I'm back home. Family vacations are a lot of fun but also a lot of work and, for me, draining. I am an introvert of the most severe kind. I like people in small groups - preferably groups of one or two. When I was a kid, I spent most evenings in my room with a book or my model horses. My parents worried that I was unhappy until they figured out that they had a daughter who just preferred it that way. It didn't mean I loved them less, or that I was upset. I just needed solitude and lots of it. I had one very close, best friend and I spent time with her and at the horse stables up the street. I didn't run with a group and I wasn't interested in school dances or activities. I was one strange kid. And now, I'm one strange adult.
When I first arrived at the vacation house last Thursday, I was excited to see everybody. But it is chaotic, especially in the evenings. There was a group of kids sprawled on the floor playing a board game, laughing and teasing. There was another group of people playing pool, with the sound of balls hitting each other and laughter spilling into the general noise. The TV was on - loud, because my dad is hard of hearing. And, the adults tried to talk about the old days over all the din which would build and build until it reached the level of crazy making for me. Brett hid outside on the deck the evening he was there. I should have joined him but I had this self-inflicted requirement that I stay inside and be with the family. I'm already the odd child; why give more evidence to support the label.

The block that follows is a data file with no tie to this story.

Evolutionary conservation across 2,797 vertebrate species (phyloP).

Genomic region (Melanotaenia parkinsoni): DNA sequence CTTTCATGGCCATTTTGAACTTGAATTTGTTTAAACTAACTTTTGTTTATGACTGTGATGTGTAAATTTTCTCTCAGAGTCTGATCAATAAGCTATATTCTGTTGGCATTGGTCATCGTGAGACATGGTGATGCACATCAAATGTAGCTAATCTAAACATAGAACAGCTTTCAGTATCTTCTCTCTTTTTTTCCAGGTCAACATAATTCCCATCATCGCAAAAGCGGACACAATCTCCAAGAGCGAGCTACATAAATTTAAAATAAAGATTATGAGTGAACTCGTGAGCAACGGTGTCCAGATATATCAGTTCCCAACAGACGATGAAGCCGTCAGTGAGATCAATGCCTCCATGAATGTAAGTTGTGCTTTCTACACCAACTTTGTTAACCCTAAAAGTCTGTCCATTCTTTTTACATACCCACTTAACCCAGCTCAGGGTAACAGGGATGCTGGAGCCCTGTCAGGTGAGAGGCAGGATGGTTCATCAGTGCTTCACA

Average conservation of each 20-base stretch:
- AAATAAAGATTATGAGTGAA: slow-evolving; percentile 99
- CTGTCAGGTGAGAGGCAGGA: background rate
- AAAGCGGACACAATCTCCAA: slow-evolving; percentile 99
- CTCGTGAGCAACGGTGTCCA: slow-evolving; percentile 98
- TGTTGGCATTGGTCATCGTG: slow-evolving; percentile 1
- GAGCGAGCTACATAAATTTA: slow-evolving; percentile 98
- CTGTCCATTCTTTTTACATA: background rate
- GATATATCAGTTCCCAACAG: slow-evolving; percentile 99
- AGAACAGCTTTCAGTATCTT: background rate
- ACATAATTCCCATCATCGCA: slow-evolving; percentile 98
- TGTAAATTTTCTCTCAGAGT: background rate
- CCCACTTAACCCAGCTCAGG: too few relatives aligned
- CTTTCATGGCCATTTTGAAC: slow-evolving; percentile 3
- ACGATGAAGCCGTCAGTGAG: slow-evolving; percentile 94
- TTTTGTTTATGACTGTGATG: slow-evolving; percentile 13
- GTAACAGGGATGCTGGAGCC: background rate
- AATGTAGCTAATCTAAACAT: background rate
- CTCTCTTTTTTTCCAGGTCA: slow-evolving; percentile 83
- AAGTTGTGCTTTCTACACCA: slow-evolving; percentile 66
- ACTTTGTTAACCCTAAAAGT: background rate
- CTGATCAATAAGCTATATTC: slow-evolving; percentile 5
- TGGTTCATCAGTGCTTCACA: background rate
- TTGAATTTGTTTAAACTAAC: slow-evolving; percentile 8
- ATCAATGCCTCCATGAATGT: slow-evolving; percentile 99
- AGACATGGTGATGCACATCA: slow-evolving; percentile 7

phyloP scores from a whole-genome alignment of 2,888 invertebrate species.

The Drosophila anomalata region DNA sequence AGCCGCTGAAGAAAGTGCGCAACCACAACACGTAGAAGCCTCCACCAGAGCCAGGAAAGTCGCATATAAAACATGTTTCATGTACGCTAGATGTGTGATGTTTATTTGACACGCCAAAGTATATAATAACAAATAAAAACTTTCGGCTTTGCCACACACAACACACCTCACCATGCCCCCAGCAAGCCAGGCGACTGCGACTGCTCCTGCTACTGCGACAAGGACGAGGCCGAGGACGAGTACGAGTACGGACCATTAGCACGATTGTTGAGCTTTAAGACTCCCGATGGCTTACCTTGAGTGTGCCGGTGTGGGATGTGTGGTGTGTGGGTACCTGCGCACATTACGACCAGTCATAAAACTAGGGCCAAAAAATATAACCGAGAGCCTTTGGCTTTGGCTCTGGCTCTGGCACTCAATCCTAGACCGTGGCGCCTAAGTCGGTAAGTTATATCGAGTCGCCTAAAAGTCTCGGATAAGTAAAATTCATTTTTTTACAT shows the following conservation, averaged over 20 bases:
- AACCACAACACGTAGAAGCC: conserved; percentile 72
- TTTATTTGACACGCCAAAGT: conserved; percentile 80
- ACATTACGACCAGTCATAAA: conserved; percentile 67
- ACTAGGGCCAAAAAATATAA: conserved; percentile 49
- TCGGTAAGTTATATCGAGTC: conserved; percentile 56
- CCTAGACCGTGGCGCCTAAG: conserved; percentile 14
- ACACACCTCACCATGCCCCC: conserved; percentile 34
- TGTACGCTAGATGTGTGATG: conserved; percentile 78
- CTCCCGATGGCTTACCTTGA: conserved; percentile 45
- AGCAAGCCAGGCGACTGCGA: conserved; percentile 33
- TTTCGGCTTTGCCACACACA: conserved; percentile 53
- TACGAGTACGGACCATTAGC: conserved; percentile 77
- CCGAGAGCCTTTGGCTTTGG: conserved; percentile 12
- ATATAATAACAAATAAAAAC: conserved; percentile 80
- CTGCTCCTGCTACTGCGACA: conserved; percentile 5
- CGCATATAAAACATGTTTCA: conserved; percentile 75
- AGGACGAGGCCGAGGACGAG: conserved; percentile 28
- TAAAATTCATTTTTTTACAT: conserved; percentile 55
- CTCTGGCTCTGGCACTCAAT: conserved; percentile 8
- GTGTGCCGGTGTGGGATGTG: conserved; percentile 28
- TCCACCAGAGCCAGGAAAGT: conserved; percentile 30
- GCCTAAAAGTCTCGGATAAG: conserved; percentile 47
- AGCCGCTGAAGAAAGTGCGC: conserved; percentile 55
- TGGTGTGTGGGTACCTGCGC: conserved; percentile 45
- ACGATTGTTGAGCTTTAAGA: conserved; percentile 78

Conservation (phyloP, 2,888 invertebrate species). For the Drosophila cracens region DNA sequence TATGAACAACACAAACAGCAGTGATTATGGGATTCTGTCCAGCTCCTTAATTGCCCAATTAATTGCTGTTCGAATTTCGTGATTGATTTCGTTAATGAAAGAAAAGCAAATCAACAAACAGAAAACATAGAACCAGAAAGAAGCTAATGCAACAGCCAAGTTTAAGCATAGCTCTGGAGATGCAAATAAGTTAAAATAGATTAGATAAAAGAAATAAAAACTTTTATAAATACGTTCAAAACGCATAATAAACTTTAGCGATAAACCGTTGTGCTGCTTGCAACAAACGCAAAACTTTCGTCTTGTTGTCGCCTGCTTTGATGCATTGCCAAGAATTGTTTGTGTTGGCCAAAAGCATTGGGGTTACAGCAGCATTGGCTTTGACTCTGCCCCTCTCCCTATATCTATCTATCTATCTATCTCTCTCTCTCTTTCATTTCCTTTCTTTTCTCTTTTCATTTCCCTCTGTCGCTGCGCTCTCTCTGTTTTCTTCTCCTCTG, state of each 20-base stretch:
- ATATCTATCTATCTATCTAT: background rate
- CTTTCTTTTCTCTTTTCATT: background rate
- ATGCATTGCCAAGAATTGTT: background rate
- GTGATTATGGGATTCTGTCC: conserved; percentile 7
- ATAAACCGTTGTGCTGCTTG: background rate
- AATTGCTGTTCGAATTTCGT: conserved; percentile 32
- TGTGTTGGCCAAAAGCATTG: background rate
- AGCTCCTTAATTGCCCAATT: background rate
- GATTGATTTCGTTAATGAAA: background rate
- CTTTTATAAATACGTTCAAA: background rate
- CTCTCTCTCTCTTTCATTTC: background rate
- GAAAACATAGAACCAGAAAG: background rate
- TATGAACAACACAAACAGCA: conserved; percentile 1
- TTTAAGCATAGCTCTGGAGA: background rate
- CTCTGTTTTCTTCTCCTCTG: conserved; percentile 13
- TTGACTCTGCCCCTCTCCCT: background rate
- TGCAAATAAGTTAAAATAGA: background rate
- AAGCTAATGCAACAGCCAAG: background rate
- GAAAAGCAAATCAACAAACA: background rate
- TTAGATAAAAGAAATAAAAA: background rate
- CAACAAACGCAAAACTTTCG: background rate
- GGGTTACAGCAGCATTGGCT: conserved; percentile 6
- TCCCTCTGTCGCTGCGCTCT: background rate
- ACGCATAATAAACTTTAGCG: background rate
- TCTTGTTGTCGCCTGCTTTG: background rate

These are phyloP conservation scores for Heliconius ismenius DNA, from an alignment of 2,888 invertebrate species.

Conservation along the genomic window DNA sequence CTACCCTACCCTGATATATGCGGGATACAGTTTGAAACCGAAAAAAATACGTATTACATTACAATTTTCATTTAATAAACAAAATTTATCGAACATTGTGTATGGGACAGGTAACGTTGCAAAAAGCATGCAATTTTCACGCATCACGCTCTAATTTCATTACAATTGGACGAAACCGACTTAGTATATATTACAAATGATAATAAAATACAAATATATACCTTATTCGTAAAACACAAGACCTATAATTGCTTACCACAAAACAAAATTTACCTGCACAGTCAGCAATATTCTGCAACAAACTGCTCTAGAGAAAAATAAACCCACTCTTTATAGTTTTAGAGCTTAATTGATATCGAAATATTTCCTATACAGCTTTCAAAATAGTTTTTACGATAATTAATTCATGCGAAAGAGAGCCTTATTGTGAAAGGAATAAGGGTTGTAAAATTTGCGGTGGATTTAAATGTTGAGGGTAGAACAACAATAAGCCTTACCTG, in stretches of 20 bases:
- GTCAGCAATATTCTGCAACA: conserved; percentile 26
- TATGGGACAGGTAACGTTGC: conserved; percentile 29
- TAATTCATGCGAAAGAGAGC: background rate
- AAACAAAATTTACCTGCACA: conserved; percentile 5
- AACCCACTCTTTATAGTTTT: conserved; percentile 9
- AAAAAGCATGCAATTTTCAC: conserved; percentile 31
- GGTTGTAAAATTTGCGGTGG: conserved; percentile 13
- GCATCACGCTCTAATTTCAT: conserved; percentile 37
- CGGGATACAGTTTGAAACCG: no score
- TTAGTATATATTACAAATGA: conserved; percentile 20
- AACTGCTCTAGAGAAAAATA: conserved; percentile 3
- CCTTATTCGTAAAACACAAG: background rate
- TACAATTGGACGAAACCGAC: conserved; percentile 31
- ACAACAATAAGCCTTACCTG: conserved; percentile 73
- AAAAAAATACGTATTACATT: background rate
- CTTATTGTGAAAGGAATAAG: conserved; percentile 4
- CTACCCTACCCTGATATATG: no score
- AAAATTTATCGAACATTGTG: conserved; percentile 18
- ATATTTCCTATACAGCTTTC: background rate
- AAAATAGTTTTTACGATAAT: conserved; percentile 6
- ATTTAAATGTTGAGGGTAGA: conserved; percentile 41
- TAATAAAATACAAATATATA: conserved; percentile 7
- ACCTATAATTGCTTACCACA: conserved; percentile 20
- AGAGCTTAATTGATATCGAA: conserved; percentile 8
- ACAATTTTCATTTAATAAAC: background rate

This morning after breakfast, I loaded up the car and said my goodbyes. Brett was already home and the kids are staying a few more days. It was blissfully quiet in the car as I drove up the street. I drove in silence, no radio, no CD, no noise whatsoever. The quiet felt like pouring lotion on dry, chapped skin. The quiet filled my pores and brought me back to life. And now I am back home where I was greeted with the sound of the wind in the poplars, the warm breath of Jackson as he nuzzled me in welcome, and - best of all - a long, strong hug from Brett.
Its good to be home.